Android banking malware distributed with fake Google reCAPTCHA

Sucuri’s cybersecurity researchers have identified a highly sophisticated phishing campaign that is specifically targeting online banking users.

The attack, for now, has been directed against a Polish bank in which attackers are exploiting Google reCAPTCHA systems as well as panic-eliciting tactics to lure victims into clicking on infected, malicious links that are already embedded in scam emails.

See: New AI tool aims to make CAPTCHA a thing of the past

The objective behind this campaign is the same as it often is in similar other campaigns- to steal user credentials. Sucuri researchers identified that the campaign is utilizing not only panic/bait techniques but also impersonation both in an email so that the recipient ends up downloading the malware.

Malware’s VirusTotal scan results are available here.

According to Sucuri’s blog post, the emails contain an inauthentic confirmation of a transaction that apparently has been made recently and also has a link that redirects to a malicious PHP file. Naturally, bank customers will be alarmed as they would be requested to confirm an unknown transaction. Interestingly, the fake PHP file leads to a fake page bearing the 404 error message, which is delivered to specifically outlined user-agents.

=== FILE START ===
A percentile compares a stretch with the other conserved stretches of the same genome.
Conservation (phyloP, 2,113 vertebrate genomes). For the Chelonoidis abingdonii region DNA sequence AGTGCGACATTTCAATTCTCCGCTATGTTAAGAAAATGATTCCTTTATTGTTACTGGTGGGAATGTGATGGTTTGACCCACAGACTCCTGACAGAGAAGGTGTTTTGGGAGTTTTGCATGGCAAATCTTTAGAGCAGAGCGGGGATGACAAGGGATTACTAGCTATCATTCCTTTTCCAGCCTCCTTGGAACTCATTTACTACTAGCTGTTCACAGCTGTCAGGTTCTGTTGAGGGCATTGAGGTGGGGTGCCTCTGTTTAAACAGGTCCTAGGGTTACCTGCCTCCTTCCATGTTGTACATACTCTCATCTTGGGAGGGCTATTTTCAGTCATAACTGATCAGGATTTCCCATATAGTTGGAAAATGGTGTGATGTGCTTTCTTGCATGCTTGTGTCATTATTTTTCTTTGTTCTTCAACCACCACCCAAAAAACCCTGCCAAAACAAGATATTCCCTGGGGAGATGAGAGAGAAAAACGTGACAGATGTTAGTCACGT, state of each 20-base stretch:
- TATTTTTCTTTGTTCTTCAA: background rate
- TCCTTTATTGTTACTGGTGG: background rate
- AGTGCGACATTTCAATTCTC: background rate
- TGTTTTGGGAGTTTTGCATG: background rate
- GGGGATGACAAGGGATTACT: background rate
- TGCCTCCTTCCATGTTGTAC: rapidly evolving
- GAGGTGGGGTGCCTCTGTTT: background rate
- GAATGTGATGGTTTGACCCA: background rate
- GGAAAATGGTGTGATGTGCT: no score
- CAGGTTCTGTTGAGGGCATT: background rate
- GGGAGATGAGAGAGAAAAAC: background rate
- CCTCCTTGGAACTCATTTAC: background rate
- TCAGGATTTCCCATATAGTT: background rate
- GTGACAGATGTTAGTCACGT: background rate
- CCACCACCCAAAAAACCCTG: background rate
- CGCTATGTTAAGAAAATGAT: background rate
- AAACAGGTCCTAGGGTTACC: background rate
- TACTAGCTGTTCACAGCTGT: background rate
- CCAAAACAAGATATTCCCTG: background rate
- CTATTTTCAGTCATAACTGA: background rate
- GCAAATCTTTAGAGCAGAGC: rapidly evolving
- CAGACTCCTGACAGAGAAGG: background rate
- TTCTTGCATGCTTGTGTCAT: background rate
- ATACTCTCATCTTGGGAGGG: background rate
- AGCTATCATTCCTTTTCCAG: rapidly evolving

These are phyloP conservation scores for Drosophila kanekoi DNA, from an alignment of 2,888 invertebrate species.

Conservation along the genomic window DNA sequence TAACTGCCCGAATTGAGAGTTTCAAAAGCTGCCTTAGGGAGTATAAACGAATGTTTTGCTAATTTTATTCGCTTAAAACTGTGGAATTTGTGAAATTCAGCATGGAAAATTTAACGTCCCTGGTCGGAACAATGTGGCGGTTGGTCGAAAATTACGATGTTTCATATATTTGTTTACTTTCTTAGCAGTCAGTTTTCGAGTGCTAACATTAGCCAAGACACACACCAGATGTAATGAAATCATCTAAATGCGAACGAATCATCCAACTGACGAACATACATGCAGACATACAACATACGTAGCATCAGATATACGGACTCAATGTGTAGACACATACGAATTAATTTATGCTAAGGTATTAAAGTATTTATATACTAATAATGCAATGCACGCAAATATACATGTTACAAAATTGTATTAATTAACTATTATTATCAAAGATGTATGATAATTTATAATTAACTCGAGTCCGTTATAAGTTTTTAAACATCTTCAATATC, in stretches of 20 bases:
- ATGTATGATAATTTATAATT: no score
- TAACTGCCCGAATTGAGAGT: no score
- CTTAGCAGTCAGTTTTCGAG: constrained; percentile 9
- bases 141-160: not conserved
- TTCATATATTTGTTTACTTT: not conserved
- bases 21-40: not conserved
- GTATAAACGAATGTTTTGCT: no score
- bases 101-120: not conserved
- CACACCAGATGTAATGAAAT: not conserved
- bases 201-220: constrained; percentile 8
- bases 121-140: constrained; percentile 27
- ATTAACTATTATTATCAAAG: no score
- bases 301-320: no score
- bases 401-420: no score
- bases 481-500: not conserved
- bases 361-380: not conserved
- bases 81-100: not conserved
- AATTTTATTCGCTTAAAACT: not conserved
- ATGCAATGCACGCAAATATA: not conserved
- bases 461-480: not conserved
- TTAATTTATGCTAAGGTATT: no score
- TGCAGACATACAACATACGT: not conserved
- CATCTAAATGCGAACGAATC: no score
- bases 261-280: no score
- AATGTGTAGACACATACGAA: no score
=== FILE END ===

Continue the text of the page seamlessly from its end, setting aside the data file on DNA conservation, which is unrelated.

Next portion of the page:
The user-agents are restricted to Google-related crawlers, which hints at the fact that the attackers don’t intend to make use of other search engines. Normally, attackers use user-agent filtering technique to block multiple search engines, but that’s not the case this time around.

Moreover, the attack method employed by the attackers isn’t new but what makes the campaign more unusual is that when the victim clicks on the link, a 404 error message appears and if the request is not found to be related to Google crawler, the PHP script loads a combo of static HTML and JavaScript as Google reCAPTCHA.

Website owners and administrators should watch out for this malware as a compromised website can be reported to Google and end up being disabled by hosting firm which is a serious issue and might be blacklisted eventually.

See: New tool exposes websites that have suffered data breaches

Therefore, Sucuri researchers urge website admins to scan all the existing website files as well as databases for malware and delete the files that are contained in complaints. Furthermore, it is suggested that users update their passwords to prevent attackers from launching attacks.

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